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Cannabis lowers greenhouse emissions

Hemp helps with green movement

Lucas Coppes

As environmental consciousness increases, a plant with great potential to accommodate our generation’s awareness has re-emerged, but its negative associations leave some obstacles to overcome.

Hemp, which is too often associated with marijuana, does come from the same family of plants, but yields a fraction of the active ingredient, THC.

Hemp has the uncanny ability to help in solving many of the world’s major dilemmas from nutrition problems to the greenhouse effect.

In 1938, Popular Mechanics named hemp the first “billion dollar crop” for the U.S., which it could use to produce everything from fuel, paper and oil to medicine and dynamite. According to Jack Herer in his book The Emperor Wears No Clothes, if we still used the same process being used in 1916 to produce hemp paper today, it could replace 40 to 70 per cent of all pulp paper.

Today, hemp will produce 4.1 times more pulp for paper over a 20-year rotation compared to trees. For example, supermarket paper bags from trees and chemical-based plastic bags would be replaced with a biodegradable, more durable paper that’s acquired from an annually renewable source: cannabis hemp.

In the U.S., 82 per cent of spending goes towards energy to maintain a home or to produce its products. Development in biomass energy has exploded in the last few years, and cellulose from things like corn and sugar cane can be converted to methanol and then to a high-octane lead-free gasoline.

Hemp prevails again, as it produces the most net biomass, and has from four to 100 times more cellulose than other products currently in use. This variation is due to inadequate research, but suggests hemp’s equivalent potential to corn and sugar. This idea is not as novel as it seems; Ford Motor Co. was operating this process in the 1930s using tree cellulose, and Henry Ford himself partially constructed a car using hemp.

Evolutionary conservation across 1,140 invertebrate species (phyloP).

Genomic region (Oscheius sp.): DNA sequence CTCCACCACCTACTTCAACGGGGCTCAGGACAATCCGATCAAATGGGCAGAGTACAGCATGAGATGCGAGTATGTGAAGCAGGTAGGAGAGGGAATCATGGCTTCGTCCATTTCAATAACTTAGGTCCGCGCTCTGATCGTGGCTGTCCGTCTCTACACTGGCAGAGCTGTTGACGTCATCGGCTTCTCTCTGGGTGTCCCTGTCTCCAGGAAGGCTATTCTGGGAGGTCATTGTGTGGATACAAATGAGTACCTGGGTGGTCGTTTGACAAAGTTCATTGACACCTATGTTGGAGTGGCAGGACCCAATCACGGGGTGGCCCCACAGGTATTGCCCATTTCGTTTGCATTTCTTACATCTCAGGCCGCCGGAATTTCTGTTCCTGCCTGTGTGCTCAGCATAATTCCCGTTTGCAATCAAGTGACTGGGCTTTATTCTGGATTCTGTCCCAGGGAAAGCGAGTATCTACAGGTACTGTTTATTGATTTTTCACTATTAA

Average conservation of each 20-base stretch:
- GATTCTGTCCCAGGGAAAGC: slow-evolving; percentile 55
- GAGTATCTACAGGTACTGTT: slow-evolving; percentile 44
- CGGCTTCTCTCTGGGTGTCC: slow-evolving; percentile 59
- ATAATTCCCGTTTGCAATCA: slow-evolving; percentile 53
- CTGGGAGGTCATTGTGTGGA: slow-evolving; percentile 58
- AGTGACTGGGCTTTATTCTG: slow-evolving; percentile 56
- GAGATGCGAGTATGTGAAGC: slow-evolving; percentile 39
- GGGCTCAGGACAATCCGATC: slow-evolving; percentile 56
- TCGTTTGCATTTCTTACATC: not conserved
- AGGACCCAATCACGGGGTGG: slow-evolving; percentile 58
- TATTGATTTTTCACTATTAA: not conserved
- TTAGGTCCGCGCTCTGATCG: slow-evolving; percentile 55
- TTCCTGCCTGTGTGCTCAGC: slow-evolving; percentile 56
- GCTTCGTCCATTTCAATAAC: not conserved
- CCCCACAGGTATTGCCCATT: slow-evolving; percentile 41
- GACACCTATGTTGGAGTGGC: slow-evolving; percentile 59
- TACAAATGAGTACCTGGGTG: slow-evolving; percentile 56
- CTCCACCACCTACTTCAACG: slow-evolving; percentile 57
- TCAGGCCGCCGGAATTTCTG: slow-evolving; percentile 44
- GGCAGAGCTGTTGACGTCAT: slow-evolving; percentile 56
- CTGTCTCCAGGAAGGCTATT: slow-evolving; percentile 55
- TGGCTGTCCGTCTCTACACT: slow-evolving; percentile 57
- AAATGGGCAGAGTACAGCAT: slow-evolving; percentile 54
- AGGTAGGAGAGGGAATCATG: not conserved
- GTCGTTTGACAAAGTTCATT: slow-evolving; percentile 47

Both paper and fuel show major benefits for combating the greenhouse effect, as we would keep trees alive and allow them to grow and keep 10 times more carbon dioxide out of the atmosphere.

Hemp is an annually renewable resource, such that the carbon dioxide it emits when used as gasoline is recycled to keep the plant alive during its next generation. In the ground it expels oxygen and recycles the carbon for our energy uses.

The seed of the hemp plant also offers critical support to humanity, as it is one of the most complete sources of nutrition. It provides all the essential amino acids that provide support for our immune system, skin, hair and thought processes. It can also be made into butter, much like peanut butter. As Udo Erasmus, a PhD nutritionist and lecturer, said, “Hemp butter puts our peanut butter to shame for nutritional value.”

Since hemp can grow in virtually any climate including northern and dessert climates, it offers nutritional support and protein for developing countries.

These are only a few of the countless benefits of hemp. It’s about time we opened our minds and implemented some thoughtful solutions to secure humanity’s future on mother earth.